Rising labor rates in China may also translate into more business for Mexico. Stiff competition from Chinese factories had contained Mexican manufacturing growth. But Mexican labor costs have remained constant, and “Mexico is now regaining what had been lost to China over the past decade,” said Jonathan Heath, chief economist at Jonathan Heath & Associates and also a professor at Universidad Panamericana in Mexico City.

“China doesn’t make changes very quickly, so we think, yes, China will allow Mexico to gain more market share in the United States,” said Heath, who visited Miami for a Latin-American Economic Forecast seminar hosted by the University of Miami’s Center for Hemispheric Policy.

There are other bright spots around the region.

Latin America’s unemployment rate is at a record low, and more than 1 in 3 people in Latin American now are considered members of the middle class. Some 58 million Latin Americans have moved above the poverty line to middle-class status in the past decade.

The economies of Colombia, Chile, Panama and Peru were the stars in 2012 and are expected to hold their own in 2013, although growth will slow somewhat.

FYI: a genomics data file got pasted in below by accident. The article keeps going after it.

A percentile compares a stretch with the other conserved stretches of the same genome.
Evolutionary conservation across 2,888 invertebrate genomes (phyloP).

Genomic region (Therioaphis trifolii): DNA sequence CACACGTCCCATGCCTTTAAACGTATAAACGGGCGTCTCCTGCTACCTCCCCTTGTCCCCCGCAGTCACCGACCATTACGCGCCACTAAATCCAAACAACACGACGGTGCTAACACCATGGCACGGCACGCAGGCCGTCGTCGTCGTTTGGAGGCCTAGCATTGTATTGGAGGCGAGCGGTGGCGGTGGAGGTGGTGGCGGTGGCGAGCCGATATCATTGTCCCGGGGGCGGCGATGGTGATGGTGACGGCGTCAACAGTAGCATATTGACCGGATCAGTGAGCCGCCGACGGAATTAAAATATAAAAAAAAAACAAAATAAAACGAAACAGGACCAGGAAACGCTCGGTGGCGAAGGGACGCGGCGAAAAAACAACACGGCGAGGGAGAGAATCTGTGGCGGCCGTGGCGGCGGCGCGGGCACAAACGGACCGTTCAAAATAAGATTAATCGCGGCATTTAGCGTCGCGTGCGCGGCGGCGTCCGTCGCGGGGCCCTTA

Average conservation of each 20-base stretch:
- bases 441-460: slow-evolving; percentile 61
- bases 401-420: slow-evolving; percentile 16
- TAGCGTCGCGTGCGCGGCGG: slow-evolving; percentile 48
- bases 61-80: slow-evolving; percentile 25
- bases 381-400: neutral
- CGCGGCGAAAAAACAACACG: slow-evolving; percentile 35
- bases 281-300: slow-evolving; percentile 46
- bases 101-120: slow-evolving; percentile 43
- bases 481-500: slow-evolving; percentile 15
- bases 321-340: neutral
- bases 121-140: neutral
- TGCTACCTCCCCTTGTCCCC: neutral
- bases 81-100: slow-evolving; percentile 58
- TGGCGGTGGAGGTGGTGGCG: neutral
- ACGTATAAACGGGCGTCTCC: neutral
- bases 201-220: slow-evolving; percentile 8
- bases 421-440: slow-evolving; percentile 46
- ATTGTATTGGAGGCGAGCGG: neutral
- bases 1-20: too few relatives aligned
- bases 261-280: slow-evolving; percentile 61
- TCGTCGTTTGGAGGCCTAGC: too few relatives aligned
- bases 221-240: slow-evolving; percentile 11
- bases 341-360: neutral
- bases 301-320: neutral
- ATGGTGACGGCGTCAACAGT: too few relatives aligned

It “may not be the great year we all want, but it will be a good year,” said Alvaro Moreno, a researcher at Colombia’s Private Board of Competiveness.

During the first few weeks of this year, Colombia hit two milestones: It placed $1 billion in bonds on the international market at a record-low rate of 2.7 percent, and the market capitalization of state-run oil company Ecopetrol overtook Brazilian titan Petrobras to become Latin America’s largest listed company.

Not bad for a country that just a decade ago was being written off as a precarious narco-state trapped in a 50-year guerrilla war.

As Colombia has shed its dark past, foreign investment has poured into mining and oil exploration. The Andean nation is expected to see growth of about 4 percent this year—down slightly from 2012 levels and slower than some of its neighbors—but still solid.